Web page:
Friday

20th Apr 2018

Analysis

Macron relaunches his bid for EU leadership

  • 'It's now that Europe's fate is being decided,' Emmanuel Macron insisted (Photo: Consilium)

Halfway between his election last year and next year's European elections, French president Emmanuel Macron is trying to relaunch his bid for EU leadership.

He will do so in Strasbourg and Berlin this week, with a much-awaited speech at the European Parliament and a meeting with German chancellor Angela Merkel.

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  • The question for Macron is whether he can find the leverage to convince Merkel to be more flexible (Photo: consilium.europa.eu)

He will also hold a town hall-like debate in Epinal, eastern France - one of the so-called 'citizens consultations' he proposed last year to revive the European project and bridge the democratic deficit ahead of the EU elections.

Macron was last year hailed as a fresh EU 'saviour' after defeating far-right candidate Marine Le Pen for the Elysee Palace.

But after a series of domestic reforms and wide-ranging EU proposals, the French leader faces social discontent at home and growing doubts over his capacity to get other leaders to follow him.

In his speech to the MEPs on Tuesday, he will insist on the "urgency to act" and will "defend the European model in a difficult world," a French presidency source said.

"It's now that Europe's fate is being decided," Macron said in a TV interview on Sunday.

He said that the EU would "move forward with those who want to move forward" and that "those who will not follow will have to accept to stay on the margins."

The warning was mainly aimed at countries that are increasingly turning against the EU consensus and norms of liberal democracy, such as Poland and Hungary.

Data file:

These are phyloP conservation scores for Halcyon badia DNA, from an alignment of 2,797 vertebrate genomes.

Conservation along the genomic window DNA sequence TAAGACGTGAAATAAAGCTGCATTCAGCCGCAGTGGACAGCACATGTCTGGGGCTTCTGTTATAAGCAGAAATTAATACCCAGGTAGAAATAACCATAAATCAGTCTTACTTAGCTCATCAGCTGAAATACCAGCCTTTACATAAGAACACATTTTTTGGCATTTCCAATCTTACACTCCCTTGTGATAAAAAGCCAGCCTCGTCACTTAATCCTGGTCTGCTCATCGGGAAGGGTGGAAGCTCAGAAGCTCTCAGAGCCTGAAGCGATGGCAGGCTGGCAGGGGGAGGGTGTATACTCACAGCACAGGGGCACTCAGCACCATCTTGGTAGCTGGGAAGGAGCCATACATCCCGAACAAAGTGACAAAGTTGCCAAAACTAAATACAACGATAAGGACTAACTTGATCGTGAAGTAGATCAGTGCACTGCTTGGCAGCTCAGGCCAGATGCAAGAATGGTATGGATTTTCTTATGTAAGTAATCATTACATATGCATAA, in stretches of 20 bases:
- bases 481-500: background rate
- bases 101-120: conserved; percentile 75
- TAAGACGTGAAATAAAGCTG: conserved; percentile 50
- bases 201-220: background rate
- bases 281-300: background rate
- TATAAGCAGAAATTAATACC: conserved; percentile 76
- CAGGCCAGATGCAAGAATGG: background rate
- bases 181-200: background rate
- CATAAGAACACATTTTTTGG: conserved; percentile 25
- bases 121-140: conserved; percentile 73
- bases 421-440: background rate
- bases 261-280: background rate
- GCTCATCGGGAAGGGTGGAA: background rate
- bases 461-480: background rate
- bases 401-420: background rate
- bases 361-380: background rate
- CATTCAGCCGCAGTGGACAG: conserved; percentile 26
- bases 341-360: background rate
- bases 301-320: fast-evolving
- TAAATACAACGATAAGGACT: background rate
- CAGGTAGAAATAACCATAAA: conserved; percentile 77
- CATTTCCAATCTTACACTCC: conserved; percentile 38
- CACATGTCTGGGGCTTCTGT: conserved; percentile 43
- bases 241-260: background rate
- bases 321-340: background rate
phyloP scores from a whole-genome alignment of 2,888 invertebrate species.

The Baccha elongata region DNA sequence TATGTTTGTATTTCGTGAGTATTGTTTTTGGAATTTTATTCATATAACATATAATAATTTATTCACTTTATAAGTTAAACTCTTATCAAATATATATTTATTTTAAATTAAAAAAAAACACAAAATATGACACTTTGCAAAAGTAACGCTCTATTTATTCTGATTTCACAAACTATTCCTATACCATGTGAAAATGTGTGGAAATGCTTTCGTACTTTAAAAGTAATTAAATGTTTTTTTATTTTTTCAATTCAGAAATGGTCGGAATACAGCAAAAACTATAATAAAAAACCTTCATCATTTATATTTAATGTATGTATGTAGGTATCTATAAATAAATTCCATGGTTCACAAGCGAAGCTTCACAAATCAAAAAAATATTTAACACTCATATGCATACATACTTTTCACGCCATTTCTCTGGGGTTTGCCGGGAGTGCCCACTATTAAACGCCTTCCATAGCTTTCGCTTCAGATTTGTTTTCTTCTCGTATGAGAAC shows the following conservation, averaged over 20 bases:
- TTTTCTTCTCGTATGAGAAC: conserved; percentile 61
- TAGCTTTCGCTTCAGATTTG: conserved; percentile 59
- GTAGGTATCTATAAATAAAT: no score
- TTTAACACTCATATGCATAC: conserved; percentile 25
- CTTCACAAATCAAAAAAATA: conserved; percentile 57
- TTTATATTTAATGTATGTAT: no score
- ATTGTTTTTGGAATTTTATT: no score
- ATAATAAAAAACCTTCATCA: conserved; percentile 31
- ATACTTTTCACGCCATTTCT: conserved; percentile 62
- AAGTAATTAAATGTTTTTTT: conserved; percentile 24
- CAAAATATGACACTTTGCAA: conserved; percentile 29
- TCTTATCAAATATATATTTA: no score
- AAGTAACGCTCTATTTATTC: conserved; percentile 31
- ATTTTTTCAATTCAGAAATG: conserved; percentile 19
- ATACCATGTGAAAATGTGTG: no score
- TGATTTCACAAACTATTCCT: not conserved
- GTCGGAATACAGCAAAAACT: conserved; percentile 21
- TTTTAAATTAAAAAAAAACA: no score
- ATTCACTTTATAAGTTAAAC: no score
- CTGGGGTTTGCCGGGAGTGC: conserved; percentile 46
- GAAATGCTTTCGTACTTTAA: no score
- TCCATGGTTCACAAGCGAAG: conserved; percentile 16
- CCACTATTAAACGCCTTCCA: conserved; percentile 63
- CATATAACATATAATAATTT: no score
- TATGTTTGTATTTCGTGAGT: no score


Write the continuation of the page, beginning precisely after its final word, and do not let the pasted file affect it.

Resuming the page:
But it was also directed at some countries who are wary of his more ambitious plans, such as an eurozone budget, more financial solidarity between members states, or taxation for internet companies.


German resistance

Worryingly for Macron, the strongest resistance to his plan could come from Berlin, where Merkel's CDU party and its CSU ally are increasingly voicing scepticism over plans to create a European Monetary Fund and to establish a European deposit insurance mechanism to protect savers' bank accounts.

Although the two plans were initiated by the EU before Macron took them, their rejection would signal a clear rebuttal of the French president's more ambitious proposals for the longer term.

In Berlin on Thursday, Macron and Merkel will try to overcome their differences in working session that is planned to last four hours.

The objective for the French leader is to have a roadmap for the future of the eurozone by June.

"We are working on the basis of the [Macron's] proposals," the French source said. "We are in a spirit of discussion and compromise."

In Berlin, officials insists that "no one ever gets what he would like ideally" and that - as usual between France and Germany - both sides will have to climb down in certain areas.

The Tartar Steppe

"We're keeping our cautious optimism" about the two leaders' capacity to find common ground that would lead to a new EU momentum, an EU official said.

The discussions between Macron and Merkel "seems to be intensifying," noted a EU diplomat. "We're waiting, we hope it will lead to something."

But seen from Brussels, the Franco-German relationship is "a bit like the The Tartar Steppe," the diplomat quipped, referring to a novel by Dino Buzzati where a desert fortress officer spends his life waiting for the Tartars to come.

The question for Macron is whether he can find the leverage to convince Merkel to be more flexible despite her domestic difficulties with a coalition it took her six months to build.

"We'll see if Merkel recovers her freedom and inspiration," said Jean-Dominique Giuliani, the chair of the Robert Schuman Foundation, a Paris-based think tank.

"Immobilism is not an option," he said, insisting that the window of opportunity to relaunch the EU "will close very quickly with the European elections."